Frederik Goethals of Centexbel (Belgium) described new energy-efficient coating systems for finishing textiles involving UV curing of non-aqueous coatings and sol-gel coatings. These methods provide surfaces with high abrasion resistance, high hydrostatic head water-proofing, flame retardency, easy care and UV-protective features.
UV-cure was fast, energy efficient, low in volatile organics emissions, suitable for small production runs and could even be used on hard surface lacquers. The coating is a non-aqueous mixture of oligomers, monomers, photoinitiators and additives and can be cured cold (no evaporation of solvents) in 4 seconds with UV light from a mercury lamp to give a stable surface.
Sol-gel coating uses metal-oxides, mainly silicon-based which are thermally polymerised with an organic polymer to give hard, durable, omni-phobic, abrasion resistant, antimicrobial and flame retardant surfaces. UV cure and sol-gel could be combined for 100% coatings, water-based coatings and water-based finishes. This could lead to highly hydrophobic fabrics.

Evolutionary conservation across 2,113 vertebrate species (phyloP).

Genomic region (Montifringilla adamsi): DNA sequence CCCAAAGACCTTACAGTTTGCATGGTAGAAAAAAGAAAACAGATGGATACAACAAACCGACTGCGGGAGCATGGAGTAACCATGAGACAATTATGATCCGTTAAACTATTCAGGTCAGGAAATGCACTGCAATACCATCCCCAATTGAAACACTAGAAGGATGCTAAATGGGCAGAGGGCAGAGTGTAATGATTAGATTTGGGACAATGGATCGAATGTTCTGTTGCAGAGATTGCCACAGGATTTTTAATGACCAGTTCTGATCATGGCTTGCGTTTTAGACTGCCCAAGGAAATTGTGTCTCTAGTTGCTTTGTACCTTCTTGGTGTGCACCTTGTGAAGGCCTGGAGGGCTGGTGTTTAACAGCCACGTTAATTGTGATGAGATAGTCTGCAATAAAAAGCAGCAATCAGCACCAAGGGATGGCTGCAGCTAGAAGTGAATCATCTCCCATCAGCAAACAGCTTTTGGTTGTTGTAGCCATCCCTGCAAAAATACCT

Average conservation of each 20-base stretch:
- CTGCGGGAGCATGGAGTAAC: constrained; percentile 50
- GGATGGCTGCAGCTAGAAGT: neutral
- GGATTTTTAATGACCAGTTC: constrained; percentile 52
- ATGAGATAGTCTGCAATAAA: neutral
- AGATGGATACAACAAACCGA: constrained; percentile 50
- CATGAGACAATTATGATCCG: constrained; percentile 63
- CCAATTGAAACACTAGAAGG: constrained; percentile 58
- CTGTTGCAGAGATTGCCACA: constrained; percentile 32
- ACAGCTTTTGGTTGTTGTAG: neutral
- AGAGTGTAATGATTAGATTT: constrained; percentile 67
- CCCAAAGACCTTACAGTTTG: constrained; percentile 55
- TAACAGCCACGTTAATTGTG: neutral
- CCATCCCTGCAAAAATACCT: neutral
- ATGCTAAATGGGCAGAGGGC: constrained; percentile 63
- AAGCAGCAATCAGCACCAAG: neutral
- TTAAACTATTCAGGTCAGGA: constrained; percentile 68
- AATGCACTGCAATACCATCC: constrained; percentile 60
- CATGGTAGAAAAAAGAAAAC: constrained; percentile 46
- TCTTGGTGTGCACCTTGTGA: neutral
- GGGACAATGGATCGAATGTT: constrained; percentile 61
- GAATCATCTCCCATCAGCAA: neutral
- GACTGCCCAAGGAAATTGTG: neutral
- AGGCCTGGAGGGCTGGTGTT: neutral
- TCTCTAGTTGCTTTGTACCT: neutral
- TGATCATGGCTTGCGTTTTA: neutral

Fabric treatments involve high-viscosity coats which can be non-aqueous or water-based, the latter requiring drying before UV curing. The processes are continuous and attention must be paid to the thermal sensitivity of any thermoplastics in the fabric, to removing the ozone generated in curing, and to protecting the operatives from UV exposure. FTIR analysis is required to check the completeness of the curing, i.e the complete absence of any monomer.
Asked about the costs, Mr Goethals said the process machinery costs were lower than for conventional coating but the chemical costs were higher. (A UV lamp for textile finishing would cost €200,000.) Typical finished fabrics would be 50/50 fibre/coating. The photoinitiator chosen must be matched to the frequency of UV radiation used.